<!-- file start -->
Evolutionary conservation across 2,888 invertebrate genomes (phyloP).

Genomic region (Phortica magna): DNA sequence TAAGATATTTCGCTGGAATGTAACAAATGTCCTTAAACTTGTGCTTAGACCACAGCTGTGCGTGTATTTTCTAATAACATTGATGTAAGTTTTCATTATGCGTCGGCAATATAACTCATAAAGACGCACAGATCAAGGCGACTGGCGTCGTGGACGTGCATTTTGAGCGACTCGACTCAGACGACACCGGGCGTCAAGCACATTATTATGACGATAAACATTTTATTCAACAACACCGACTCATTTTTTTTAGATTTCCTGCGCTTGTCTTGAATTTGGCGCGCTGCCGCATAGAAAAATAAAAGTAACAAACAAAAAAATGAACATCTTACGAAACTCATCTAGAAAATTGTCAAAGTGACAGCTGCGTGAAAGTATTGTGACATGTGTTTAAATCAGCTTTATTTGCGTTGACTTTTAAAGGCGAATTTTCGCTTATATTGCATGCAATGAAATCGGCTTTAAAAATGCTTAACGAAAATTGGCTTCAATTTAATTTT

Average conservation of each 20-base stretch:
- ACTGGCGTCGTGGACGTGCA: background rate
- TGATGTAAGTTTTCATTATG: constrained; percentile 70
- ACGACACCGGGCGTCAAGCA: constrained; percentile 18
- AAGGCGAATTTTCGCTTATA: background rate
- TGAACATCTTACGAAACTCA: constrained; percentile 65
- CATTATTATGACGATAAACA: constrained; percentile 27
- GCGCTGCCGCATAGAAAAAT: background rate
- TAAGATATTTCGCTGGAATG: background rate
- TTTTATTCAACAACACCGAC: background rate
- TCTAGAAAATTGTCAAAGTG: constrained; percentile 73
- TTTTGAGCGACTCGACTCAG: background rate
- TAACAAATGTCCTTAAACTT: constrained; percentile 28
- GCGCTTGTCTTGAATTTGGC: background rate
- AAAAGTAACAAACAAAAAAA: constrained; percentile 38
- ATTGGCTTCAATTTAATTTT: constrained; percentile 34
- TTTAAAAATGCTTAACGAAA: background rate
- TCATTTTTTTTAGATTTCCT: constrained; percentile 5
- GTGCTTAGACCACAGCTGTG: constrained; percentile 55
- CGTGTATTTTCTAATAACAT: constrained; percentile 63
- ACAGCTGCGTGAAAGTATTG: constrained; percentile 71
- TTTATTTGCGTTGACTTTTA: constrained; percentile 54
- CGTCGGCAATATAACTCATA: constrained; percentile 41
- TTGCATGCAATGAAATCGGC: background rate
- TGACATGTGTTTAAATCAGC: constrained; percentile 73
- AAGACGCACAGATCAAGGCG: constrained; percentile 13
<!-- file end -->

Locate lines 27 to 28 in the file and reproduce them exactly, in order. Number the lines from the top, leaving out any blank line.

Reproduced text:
- TGACATGTGTTTAAATCAGC: constrained; percentile 73
- AAGACGCACAGATCAAGGCG: constrained; percentile 13